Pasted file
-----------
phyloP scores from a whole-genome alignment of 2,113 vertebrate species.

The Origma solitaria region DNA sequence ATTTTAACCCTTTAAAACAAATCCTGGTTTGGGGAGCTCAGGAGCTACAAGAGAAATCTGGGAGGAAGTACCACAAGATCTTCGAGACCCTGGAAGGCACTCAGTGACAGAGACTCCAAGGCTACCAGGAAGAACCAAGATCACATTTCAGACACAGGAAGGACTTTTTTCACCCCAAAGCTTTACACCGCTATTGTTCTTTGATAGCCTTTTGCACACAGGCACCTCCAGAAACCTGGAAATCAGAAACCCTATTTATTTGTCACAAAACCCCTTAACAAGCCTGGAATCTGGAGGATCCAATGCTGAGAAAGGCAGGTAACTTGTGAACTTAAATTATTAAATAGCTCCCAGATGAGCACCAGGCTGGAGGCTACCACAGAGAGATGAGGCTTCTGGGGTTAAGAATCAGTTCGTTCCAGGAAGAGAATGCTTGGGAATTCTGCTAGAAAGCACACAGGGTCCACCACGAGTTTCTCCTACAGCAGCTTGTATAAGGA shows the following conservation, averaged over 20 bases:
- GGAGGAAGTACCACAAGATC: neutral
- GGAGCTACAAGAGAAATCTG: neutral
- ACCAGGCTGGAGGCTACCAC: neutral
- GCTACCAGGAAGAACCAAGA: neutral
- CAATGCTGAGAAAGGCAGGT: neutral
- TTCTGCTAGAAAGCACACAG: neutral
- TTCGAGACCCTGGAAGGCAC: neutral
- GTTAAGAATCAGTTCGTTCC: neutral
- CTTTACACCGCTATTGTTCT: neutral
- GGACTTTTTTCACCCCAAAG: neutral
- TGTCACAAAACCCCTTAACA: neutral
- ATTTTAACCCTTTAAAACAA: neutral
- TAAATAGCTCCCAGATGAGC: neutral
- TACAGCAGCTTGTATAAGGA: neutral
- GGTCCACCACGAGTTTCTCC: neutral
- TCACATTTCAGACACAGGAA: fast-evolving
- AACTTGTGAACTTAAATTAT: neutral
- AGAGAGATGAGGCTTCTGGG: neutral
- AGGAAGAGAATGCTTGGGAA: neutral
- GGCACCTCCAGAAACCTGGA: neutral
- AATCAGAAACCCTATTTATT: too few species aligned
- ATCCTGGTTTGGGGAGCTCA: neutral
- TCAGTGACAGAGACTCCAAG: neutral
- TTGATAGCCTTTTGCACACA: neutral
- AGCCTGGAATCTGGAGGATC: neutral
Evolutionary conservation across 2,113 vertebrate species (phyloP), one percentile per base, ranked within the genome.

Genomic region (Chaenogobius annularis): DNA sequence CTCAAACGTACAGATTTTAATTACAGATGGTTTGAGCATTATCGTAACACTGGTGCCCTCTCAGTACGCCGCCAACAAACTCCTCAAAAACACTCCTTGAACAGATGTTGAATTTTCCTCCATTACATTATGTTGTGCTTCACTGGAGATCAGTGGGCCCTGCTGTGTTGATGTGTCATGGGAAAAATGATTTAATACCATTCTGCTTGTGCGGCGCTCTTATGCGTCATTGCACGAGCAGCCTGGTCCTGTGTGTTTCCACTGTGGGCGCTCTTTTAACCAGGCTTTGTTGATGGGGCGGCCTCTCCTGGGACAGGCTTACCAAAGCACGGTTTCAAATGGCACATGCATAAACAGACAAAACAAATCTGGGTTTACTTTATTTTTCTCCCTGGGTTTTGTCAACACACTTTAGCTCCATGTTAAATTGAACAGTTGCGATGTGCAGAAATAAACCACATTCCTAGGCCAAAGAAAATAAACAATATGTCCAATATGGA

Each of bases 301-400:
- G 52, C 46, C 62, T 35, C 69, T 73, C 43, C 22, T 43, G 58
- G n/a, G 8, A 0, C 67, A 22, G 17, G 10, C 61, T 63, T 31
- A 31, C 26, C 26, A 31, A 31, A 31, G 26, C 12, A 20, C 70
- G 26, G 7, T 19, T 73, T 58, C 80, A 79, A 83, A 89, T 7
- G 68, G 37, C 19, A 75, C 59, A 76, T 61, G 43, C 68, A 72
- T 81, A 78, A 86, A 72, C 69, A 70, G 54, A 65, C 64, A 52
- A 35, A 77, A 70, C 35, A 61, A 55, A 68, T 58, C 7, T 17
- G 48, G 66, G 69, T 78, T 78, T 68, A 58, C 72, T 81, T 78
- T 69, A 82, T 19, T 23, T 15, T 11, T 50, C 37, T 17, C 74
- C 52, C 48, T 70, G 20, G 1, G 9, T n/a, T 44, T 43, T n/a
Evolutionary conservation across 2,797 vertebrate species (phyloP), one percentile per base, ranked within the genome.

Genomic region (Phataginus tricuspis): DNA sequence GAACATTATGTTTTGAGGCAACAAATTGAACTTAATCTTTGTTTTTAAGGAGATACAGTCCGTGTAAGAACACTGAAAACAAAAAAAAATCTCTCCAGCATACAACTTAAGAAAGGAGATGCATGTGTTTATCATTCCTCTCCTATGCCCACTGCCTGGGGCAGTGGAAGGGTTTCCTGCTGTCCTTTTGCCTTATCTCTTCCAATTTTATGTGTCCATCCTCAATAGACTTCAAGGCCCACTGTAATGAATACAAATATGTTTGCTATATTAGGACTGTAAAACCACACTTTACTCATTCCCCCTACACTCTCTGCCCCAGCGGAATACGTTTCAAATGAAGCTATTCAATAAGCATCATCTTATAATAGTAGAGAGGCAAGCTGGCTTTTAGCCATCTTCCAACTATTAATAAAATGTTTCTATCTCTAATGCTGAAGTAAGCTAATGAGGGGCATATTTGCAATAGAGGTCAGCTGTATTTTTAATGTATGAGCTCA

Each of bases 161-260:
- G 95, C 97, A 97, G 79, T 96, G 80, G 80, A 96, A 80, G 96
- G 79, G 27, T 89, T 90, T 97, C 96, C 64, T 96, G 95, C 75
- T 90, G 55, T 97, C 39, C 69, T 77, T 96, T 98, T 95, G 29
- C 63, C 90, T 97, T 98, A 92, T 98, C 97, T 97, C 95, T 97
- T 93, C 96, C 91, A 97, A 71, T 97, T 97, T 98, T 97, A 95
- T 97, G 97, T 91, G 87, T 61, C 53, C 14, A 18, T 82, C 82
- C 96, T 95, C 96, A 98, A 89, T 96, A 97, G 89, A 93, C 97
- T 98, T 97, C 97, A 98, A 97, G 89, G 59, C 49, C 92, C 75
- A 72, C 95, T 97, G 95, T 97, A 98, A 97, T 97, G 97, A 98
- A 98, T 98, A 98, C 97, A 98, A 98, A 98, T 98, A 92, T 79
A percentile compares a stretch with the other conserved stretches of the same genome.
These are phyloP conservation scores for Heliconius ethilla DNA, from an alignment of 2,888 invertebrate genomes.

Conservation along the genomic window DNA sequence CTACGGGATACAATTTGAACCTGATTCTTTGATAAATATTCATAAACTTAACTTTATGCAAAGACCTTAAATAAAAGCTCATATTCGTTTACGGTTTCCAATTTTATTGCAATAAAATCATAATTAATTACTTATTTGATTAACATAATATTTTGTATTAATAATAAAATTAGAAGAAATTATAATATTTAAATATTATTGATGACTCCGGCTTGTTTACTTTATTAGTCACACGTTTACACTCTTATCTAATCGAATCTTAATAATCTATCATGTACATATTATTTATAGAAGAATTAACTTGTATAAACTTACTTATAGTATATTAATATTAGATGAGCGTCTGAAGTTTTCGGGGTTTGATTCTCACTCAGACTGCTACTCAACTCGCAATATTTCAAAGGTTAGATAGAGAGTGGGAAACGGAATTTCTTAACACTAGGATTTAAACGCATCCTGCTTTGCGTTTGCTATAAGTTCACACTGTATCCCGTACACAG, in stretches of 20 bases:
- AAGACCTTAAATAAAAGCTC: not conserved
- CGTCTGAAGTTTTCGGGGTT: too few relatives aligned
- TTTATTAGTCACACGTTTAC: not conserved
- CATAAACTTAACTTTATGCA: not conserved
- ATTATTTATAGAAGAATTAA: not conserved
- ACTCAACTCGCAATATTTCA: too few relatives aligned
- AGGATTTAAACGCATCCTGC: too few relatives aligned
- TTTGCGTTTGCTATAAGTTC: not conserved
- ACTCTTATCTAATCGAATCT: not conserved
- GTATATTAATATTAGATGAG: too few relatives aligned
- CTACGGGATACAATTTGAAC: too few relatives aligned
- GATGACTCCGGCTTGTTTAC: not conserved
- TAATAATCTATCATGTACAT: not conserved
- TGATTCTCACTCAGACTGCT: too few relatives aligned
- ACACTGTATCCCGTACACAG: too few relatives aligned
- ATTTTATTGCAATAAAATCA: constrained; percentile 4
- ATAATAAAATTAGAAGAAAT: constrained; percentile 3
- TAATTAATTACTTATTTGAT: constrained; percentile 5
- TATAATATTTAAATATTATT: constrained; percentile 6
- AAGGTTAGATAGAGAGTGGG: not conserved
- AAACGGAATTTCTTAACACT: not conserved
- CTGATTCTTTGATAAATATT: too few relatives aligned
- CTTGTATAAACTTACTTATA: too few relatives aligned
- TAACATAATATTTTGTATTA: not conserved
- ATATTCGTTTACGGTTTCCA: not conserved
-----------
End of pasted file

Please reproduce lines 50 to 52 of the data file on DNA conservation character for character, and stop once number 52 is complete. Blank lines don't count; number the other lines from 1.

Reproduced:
- C 96, T 95, C 96, A 98, A 89, T 96, A 97, G 89, A 93, C 97
- T 98, T 97, C 97, A 98, A 97, G 89, G 59, C 49, C 92, C 75
- A 72, C 95, T 97, G 95, T 97, A 98, A 97, T 97, G 97, A 98